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Aboriginal Burials, Camperdown Cemetery

When the Camperdown Cemetery was established in 1854, Aboriginal people were buried in a marshy section of the cemetery  which was considered unsuitable for burials of the white residents of the district. None of the Aboriginal burials were documented.  Members of the Camperdown & District Historical Society have now been able to document nineteen burials of Aboriginals in the cemetery and have identified the general area where the burials took place. 


1.  1860 Buckley.  Date of death3 July 1860.

2.  1861 Unidentified Aboriginal Female.

3.  1863 Prince Albert.  Date of death 15 November 1863,

4.  1863 Barney.  Date of death 28 July 1863,

5.  1864 Polly.  Date of death 30th November 1864,

6.  1865 Mary.  Date of death 22 February 1865,

7.  1865 Eliza Ellen.  Date of death 23 February 1865,

8.  1867 Harry.  Date of death 13 February 1867, 

9. 1867 Unidentified Aboriginal Female,   

10.  1867 Blucher.  Date of death 17 June 1867.

11. 1870 Dick Manifold.  Date of death 23 September 1870,

12. 1871 Aboriginal Male skeleton, 

13. 1876 Unidentified Aboriginal Male.

14. 1878 Gellibrand (of the Colac Tribe).  Date of death 30 June 1878,

15. 1878 Unidentified Human remains, 

16. 1881 King Tom.  Date of death 29 September 1881, 

17. 1881 Tom Brown.  Date of death 17 November 1881,

18. 1882 Skipton Jackey.  Date of death 24 May 1882,

19. 1883 Wombeetch Puyuun.  Date of death 26 February 1883,


Eight acres of land for a Camperdown Cemetery was gazetted in 1854. The eastern half (on the Camperdown side) of the cemetery was problematic from the start, due to the low lying, marshy nature of the ground which made it unsuitable for burials.  On 28th July 1863 the Trustees wrote to the Lands Department requesting that four acres of land on the western side, adjacent to Lake Gnotuk, be swapped for the marshy ground on the eastern side.  Approval was given on 3rd September 1863.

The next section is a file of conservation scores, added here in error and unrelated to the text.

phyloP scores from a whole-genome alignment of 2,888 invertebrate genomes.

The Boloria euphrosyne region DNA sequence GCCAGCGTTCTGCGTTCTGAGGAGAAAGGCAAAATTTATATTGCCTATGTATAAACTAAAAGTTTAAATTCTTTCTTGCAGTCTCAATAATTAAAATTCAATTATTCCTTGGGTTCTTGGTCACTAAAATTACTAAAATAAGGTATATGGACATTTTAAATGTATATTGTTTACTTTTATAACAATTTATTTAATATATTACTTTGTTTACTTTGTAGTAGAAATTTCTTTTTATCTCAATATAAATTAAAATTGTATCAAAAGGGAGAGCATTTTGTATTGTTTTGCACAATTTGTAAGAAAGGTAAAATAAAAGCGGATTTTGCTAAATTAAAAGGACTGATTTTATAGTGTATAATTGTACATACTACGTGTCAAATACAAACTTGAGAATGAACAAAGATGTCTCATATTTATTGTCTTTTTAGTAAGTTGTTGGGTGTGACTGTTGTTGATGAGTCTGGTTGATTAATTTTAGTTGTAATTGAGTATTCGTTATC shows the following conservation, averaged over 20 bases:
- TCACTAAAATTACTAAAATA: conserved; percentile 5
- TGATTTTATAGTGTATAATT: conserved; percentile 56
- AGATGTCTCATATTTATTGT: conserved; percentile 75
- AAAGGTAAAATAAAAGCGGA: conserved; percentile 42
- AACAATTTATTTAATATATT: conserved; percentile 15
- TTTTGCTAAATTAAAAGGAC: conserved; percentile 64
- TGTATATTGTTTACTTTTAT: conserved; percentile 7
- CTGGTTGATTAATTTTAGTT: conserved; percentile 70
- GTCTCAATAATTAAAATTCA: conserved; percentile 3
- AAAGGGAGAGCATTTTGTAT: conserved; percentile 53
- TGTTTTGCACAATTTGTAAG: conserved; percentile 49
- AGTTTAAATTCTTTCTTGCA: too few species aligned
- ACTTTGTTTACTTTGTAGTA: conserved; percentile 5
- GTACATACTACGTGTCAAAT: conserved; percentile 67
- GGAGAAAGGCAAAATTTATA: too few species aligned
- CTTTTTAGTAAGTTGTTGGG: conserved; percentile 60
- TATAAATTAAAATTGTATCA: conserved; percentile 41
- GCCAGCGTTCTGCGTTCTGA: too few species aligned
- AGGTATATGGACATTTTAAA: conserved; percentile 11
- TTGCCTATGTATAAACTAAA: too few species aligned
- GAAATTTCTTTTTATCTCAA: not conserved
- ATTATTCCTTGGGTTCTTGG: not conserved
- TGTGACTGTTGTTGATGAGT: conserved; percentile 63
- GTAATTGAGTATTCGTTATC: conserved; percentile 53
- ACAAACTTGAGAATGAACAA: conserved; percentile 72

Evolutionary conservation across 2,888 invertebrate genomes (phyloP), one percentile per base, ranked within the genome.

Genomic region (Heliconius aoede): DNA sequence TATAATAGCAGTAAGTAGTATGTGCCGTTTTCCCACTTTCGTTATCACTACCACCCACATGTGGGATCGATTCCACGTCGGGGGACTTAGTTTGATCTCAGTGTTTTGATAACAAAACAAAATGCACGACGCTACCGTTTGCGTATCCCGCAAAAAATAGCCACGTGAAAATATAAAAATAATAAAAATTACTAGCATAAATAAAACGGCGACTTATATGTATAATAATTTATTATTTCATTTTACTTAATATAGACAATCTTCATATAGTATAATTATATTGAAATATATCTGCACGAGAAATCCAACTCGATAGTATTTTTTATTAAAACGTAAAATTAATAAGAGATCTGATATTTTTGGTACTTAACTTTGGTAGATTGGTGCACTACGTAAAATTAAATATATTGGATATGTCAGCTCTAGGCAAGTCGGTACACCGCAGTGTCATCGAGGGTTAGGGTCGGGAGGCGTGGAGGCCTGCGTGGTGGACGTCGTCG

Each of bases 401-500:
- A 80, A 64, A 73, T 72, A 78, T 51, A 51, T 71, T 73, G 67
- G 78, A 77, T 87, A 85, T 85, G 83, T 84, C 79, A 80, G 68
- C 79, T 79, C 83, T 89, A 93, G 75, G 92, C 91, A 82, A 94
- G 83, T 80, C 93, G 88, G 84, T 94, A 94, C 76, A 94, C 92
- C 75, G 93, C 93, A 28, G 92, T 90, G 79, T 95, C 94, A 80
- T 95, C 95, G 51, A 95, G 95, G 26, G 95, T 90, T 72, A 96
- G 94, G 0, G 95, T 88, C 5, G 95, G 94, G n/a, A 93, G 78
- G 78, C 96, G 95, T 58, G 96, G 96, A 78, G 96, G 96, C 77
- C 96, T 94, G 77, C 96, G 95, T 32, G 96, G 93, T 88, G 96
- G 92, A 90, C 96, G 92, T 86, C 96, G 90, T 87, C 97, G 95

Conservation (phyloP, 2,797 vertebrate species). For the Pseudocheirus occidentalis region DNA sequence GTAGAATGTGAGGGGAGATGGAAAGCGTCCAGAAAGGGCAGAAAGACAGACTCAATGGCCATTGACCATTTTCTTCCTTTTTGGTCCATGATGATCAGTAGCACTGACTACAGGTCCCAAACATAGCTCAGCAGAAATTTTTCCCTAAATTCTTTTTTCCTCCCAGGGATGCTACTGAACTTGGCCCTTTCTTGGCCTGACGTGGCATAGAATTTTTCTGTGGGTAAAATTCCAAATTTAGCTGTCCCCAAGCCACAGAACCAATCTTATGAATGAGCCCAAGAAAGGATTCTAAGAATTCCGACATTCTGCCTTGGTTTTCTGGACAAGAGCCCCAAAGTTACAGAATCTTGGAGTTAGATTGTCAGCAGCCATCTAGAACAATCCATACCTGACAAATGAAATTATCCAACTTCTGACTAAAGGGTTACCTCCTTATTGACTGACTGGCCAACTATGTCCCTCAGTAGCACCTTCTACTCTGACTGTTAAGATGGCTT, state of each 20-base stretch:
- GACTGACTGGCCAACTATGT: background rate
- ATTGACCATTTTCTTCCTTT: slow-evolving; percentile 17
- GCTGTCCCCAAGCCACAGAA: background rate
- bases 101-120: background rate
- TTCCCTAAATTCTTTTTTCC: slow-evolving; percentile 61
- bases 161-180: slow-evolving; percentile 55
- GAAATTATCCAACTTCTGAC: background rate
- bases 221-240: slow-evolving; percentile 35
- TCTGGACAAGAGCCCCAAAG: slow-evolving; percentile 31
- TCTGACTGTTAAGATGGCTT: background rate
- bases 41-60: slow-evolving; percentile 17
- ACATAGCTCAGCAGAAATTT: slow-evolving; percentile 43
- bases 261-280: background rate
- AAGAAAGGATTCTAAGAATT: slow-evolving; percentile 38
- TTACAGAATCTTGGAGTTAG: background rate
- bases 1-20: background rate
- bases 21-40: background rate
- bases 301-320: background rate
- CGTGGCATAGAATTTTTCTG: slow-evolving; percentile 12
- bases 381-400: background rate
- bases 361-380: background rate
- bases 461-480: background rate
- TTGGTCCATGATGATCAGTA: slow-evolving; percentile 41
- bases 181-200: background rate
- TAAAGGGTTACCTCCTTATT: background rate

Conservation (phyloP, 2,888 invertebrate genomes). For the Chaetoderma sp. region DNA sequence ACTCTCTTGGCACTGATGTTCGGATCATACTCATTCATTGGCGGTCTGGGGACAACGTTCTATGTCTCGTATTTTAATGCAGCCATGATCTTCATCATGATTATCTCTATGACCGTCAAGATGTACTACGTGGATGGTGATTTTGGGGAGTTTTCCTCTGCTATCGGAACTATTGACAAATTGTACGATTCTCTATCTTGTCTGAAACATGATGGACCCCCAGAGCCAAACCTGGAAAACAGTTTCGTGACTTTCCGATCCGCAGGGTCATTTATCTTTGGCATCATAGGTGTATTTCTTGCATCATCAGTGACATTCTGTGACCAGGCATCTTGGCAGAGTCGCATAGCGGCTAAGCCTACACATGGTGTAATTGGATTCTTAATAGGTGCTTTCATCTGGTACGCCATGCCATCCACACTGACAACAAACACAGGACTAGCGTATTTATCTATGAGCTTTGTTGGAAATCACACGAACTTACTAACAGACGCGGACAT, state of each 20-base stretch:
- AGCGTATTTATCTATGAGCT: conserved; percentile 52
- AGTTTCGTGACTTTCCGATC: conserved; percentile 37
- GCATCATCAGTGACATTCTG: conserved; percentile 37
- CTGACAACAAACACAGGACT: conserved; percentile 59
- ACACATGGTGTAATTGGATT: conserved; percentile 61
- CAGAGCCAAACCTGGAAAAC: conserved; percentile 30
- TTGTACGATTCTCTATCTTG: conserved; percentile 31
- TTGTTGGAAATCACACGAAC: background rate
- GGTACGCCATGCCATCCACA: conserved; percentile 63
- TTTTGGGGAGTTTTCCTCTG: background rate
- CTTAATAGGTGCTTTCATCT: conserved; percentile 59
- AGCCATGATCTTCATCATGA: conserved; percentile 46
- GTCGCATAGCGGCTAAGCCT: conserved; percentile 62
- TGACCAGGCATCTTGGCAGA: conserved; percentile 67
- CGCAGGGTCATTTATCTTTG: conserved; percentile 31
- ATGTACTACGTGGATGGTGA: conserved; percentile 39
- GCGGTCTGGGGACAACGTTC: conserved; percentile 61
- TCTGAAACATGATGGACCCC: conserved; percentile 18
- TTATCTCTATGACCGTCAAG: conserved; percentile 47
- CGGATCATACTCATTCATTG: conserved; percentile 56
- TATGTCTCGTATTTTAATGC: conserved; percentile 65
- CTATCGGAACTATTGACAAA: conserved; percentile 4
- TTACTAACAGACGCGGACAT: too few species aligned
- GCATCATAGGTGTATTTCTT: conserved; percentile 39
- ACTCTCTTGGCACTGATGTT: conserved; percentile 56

The first Aboriginal burial we have been able to document took place in 1860.  The Aboriginals were buried in the low lying, marshy eastern area of the cemetery, which was unconsecrated ground and considered to be unsuitable for burials of white residents.

In 1871, Dr. Daniel Curdie, as the Chairman of Trustees wrote to the Lands Department again, requesting that the “marshy” four acres of land be reinstated, due to it being the burial place of the Aboriginals, which had been overlooked when the request was made in 1863.

Cemetery Correspondence  1871 Original and 1871 transcript

In 1987, the Cemetery Trustees sought  an extension to the area of the cemetery, as the cemetery was running out of suitable burial sites.  Approval was given for land to be purchased on the north side (Princes Highway side)  of the cemetery, with some of the expense to be offset by the sale of two and a half acres of unused  land and the Sexton’s cottage, on the east side of the cemetery.  At this time the Trustees were unaware that Aboriginal burials had taken place on this land, which is now privately owned.